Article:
This is a service specifically targeted at the needs of busy non-executive directors. We aim to give you a “heads up” on the things that matter for NEDs in the week ahead – all in two minutes or less.  

In this Edition, we consider ASIC’s recent Market Integrity Update, its issuance of an infringement notice concerning a breach of continuous disclosure obligations, the Treasury’s consultation on supervisory levies and the introduction of a bill into Parliament requiring further monitoring of ASIC and APRA. In addition, we consider the recent bitcoin crash and what the future holds for cryptocurrency.


Consultation on the recommendations for the Parliamentary Joint Committee report on litigation funding and class actions. In a previous edition of Boardroom Brief, we noted the release of a report on litigation funding by the Parliamentary Joint Committee on Corporations and Financial Services. The report contained 31 recommendations and highlighted the growth of litigation funding, the participation of international players in the Australian market and the frequency of abnormally high profits for class action law firms and litigation funders. The Committee found that greater oversight of the industry is required in order to ensure fair and reasonable outcomes for all class members. The Morrison Government has announced that it will now consult on the report recommendations, having already acted on Recommendation 29 by amending Australia’s continuous disclosure rules. See the Treasurer’s media release.


Liability for Climate Change Damage (Make the Polluters Pay) Bill 2021 (Cth) introduced. While unlikely to make it past the first reading speech, the introduction of the Climate Change Damage Bill by the Greens in the House of Representatives on 24 May 2021 will further escalate the debate over the pace of the clean energy transition and whether Australia is doing enough to hasten that transition domestically. The Bill provides that that major emitters of greenhouse gases, including fossil fuel producers and owners or operators of coal-fired power stations, will be liable for climate change damage if their emissions are greater than one million tonnes in any 12-month period that began on or after 1 September 2020. This would capture most of Australia’s major coal and gas producers. The Bill provides the Federal Court of Australia with the ability to grant an injunction requiring the major emitter to reduce or cease activities that may cause climate change damage in the future and determine the amount of damages the major emitter is liable for (a calculation which allows the court to assume the emitter’s share of the climate change damages is at least the same as their share of total global greenhouse gas emissions). Directors should note that legislative and judicial attempts to sheet home liability for the impact of climate change to large greenhouse gas emitters is likely to intensify over the coming decade, reinforcing institutional investor demands to seek out less carbon-intensive forms of business activity.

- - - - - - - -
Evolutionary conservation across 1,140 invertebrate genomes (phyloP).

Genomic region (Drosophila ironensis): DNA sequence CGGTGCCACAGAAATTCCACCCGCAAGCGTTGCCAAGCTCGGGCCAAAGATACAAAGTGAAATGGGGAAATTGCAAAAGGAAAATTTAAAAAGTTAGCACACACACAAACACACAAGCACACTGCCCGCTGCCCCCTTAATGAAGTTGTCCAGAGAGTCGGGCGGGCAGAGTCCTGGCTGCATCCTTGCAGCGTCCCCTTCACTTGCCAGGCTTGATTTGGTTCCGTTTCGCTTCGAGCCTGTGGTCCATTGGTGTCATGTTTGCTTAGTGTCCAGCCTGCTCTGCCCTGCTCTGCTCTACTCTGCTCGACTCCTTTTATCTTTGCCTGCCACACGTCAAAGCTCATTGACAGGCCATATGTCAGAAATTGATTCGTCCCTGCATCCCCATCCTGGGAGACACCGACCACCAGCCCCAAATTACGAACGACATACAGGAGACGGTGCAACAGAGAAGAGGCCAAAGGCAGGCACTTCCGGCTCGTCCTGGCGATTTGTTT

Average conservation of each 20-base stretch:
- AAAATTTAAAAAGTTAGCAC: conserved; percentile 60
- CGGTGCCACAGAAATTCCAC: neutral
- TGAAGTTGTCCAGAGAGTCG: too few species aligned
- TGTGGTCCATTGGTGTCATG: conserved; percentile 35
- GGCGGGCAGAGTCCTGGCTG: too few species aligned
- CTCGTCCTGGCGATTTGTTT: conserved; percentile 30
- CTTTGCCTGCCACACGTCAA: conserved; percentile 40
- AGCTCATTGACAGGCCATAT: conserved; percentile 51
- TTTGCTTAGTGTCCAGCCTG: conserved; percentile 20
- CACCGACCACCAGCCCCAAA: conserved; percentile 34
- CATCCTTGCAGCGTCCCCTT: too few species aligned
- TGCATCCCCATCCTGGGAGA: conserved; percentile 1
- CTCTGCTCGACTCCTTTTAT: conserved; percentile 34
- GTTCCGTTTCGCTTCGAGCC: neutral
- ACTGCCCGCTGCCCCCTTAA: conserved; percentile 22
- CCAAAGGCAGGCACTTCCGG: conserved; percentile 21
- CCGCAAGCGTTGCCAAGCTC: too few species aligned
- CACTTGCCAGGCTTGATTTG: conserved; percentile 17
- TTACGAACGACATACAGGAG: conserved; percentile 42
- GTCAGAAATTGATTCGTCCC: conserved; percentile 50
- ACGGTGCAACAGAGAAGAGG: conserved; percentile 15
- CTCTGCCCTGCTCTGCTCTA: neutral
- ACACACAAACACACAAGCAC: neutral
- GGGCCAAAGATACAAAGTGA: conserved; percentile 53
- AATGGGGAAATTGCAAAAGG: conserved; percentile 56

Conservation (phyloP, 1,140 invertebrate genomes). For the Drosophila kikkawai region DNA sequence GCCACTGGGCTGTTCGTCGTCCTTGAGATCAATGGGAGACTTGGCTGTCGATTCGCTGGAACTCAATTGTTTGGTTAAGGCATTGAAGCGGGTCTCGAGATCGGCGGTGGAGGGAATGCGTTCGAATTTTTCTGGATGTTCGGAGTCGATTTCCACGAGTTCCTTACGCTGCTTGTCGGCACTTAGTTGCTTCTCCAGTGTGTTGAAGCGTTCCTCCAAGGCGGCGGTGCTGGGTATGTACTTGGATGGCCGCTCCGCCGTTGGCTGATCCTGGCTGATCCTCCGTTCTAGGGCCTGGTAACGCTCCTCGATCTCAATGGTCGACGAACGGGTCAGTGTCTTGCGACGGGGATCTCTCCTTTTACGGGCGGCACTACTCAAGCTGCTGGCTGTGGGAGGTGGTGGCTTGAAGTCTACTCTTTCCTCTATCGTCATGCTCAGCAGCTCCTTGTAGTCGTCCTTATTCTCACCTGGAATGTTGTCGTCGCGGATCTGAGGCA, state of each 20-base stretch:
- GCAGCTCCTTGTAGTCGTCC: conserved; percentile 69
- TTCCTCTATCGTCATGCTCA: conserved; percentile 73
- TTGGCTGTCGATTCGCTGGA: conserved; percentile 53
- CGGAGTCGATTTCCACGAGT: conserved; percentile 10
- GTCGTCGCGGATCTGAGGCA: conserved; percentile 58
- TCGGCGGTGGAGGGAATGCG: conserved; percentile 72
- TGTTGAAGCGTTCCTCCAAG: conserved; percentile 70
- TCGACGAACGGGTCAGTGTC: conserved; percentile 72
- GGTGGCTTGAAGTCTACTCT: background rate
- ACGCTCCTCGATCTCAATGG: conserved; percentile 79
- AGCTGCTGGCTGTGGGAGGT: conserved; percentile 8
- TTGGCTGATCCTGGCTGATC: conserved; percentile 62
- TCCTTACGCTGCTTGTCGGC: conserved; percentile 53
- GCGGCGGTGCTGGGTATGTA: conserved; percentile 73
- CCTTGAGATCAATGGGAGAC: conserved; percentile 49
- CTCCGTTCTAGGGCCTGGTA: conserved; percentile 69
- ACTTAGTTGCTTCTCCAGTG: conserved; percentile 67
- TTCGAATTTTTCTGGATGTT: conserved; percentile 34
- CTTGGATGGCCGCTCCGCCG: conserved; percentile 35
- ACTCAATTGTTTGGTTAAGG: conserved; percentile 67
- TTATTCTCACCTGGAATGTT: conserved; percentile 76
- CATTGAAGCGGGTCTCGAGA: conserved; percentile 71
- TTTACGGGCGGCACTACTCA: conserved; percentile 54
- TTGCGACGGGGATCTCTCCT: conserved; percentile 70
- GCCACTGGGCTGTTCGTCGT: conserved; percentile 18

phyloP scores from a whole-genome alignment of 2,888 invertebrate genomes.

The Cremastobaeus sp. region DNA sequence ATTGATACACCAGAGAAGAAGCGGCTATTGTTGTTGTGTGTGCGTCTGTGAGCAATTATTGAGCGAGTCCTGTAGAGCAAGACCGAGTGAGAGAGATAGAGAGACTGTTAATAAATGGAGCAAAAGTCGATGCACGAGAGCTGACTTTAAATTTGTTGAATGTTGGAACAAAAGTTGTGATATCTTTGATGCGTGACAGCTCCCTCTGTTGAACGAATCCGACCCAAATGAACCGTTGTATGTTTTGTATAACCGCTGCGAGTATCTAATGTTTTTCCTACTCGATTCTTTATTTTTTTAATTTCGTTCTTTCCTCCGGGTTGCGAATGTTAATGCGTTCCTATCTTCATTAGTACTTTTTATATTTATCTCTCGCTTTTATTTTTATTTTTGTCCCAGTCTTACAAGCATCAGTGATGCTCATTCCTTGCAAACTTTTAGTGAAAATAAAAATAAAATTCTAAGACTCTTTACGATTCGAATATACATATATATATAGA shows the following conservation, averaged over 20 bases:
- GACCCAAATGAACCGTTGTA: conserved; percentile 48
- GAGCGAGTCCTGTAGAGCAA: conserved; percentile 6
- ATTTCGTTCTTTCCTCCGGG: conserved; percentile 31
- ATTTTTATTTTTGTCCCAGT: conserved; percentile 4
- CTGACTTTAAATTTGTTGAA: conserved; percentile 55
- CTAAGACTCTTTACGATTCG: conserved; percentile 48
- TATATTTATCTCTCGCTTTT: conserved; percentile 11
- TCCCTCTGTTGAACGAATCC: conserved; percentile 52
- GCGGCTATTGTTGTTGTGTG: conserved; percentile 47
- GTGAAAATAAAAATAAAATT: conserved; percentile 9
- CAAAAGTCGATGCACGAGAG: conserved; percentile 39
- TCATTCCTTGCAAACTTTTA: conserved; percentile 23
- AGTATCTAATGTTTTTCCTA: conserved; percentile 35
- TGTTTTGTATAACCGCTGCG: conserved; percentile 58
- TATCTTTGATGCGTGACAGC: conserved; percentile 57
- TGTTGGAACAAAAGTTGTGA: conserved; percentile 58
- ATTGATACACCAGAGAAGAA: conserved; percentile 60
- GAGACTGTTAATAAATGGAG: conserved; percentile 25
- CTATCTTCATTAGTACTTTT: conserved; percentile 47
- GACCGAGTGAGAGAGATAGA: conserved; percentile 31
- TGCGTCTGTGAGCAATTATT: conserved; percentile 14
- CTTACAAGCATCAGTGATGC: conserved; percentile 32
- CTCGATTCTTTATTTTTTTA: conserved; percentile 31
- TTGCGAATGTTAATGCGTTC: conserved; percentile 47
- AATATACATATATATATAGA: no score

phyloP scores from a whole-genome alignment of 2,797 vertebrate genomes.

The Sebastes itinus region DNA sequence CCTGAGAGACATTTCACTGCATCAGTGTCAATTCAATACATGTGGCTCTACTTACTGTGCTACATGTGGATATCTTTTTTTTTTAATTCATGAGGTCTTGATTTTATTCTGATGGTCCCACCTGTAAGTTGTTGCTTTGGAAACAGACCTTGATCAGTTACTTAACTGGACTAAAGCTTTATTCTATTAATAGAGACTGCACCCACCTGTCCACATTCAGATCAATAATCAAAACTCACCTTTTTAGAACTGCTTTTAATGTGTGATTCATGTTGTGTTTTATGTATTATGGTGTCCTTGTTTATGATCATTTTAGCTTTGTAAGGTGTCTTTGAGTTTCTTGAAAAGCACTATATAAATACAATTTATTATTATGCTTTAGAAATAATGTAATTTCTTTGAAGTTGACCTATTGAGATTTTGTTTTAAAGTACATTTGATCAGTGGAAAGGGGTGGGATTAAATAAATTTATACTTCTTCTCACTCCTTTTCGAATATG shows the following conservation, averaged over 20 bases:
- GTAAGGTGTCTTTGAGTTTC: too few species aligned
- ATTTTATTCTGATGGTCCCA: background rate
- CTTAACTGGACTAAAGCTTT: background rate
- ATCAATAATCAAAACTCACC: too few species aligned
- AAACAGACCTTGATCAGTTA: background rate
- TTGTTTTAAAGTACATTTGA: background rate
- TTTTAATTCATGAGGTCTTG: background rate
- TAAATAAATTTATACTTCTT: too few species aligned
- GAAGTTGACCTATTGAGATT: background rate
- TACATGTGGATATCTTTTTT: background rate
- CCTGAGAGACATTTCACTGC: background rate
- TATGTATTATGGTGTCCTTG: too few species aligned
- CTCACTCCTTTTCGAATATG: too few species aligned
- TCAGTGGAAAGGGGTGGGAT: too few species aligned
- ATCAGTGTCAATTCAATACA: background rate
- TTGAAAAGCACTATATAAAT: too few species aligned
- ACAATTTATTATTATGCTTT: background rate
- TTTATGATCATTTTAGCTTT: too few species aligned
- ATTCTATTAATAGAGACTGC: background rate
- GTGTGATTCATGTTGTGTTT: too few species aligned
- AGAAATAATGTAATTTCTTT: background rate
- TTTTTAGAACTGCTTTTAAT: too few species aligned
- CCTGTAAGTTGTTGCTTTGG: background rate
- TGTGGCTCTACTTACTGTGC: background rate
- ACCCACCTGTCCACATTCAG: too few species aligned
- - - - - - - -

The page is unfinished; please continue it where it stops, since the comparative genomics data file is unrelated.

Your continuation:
ASX Listing Rules changes to come into effect on 5 June 2021. In a previous edition of Boardroom Brief, we noted that ASX had finalised a number of amendments to the Listing Rules through the release of its Consultation Response. The amendments, effective as of 5 June 2021, notably include the introduction of requirements for the cancellation, deferral or reduction of previously announced dividends, distributions or interest payments. Where an entity has announced it will make dividends, distributions or interest payments, it must immediately notify ASX of an intention to cancel or defer those payments. Where the entity has already nominated a record date for those payments, it may only cancel or defer them if (1) it would be contrary to law to make the payment on the announced date (an example might include where the paying company faces an imminent solvency issue) or (2) the entity has given ASX notice of the change on the business day prior to the ex date specified in the relevant announcement.


Cryptocurrency not too elusive for tax time. The ATO has published a media release expressing its concern that many taxpayers believe their cryptocurrency gains are tax free or are only taxable when the holdings are cashed back into Australia dollars. Assistant Commissioner Tim Loh has stated the ATO will be writing to approximately 100,000 taxpayers with cryptocurrency assets explaining their tax obligations and urging them to review their previously lodged returns. This media release follows a recent announcement by the Biden administration that cryptocurrency transfers over US$10,000 be reported to the IRS.

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